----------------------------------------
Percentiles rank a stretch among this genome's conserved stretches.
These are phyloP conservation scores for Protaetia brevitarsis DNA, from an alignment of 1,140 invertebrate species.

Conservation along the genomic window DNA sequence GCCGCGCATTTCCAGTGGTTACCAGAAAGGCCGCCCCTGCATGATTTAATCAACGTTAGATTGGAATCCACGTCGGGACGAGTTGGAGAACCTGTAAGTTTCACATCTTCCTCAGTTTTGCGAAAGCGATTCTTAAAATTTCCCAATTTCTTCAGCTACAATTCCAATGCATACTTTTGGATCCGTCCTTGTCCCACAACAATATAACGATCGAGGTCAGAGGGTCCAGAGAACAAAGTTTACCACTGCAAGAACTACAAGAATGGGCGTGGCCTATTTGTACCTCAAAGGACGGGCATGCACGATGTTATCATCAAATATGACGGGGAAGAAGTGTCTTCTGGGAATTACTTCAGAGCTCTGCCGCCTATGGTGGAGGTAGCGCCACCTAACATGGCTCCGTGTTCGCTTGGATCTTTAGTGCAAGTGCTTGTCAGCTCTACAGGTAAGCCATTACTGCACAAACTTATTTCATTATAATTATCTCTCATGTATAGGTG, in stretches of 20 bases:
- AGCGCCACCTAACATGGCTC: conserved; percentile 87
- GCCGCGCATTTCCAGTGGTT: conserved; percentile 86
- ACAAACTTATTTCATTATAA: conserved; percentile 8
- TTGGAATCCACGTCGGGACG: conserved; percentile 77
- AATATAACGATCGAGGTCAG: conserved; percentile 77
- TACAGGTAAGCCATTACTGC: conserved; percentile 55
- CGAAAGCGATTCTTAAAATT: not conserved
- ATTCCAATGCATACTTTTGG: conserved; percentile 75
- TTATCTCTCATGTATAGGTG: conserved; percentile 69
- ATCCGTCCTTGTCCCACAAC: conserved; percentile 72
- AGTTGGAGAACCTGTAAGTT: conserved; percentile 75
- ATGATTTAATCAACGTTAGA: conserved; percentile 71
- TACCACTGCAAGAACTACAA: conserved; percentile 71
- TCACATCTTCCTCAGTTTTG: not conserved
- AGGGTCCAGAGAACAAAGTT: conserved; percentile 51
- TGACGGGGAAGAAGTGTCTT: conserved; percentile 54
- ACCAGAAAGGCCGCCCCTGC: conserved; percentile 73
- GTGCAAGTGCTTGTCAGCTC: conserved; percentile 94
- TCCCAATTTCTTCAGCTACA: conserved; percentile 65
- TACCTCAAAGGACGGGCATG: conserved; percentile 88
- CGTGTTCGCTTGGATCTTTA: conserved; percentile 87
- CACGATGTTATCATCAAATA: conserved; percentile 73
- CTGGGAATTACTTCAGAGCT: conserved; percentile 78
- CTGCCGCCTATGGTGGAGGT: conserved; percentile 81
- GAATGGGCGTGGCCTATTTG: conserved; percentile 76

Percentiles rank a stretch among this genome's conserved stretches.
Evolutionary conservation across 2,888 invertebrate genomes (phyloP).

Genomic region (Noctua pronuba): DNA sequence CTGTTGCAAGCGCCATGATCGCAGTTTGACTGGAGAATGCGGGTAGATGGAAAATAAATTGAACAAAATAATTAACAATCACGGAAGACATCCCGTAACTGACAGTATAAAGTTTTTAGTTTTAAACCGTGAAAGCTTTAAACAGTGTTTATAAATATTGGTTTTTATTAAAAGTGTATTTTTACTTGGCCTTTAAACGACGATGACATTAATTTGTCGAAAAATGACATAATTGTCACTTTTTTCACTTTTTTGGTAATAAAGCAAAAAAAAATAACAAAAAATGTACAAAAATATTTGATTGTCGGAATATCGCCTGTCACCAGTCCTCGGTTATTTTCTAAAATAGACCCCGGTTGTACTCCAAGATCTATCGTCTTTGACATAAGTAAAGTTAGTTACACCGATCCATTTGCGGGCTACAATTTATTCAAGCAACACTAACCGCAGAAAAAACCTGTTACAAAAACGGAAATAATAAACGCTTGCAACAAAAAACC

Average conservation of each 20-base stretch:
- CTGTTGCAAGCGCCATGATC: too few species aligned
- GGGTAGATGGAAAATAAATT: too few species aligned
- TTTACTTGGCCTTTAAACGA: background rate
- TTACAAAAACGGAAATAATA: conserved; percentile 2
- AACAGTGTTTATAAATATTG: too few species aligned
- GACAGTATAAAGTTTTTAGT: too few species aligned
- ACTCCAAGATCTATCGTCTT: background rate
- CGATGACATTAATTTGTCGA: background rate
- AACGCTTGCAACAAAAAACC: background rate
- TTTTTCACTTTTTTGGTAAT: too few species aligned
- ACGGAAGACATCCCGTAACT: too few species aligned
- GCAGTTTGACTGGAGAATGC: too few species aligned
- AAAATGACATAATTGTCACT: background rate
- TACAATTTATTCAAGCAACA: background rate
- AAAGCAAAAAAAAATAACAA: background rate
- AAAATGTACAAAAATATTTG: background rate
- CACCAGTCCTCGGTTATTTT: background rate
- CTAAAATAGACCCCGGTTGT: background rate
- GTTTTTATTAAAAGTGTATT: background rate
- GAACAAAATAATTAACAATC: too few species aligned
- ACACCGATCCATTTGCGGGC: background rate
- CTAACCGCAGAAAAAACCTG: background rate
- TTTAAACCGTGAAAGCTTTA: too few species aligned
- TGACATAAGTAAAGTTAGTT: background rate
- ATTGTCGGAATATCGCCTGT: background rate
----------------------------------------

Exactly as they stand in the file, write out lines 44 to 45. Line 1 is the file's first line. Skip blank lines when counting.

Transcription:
- GCAGTTTGACTGGAGAATGC: too few species aligned
- AAAATGACATAATTGTCACT: background rate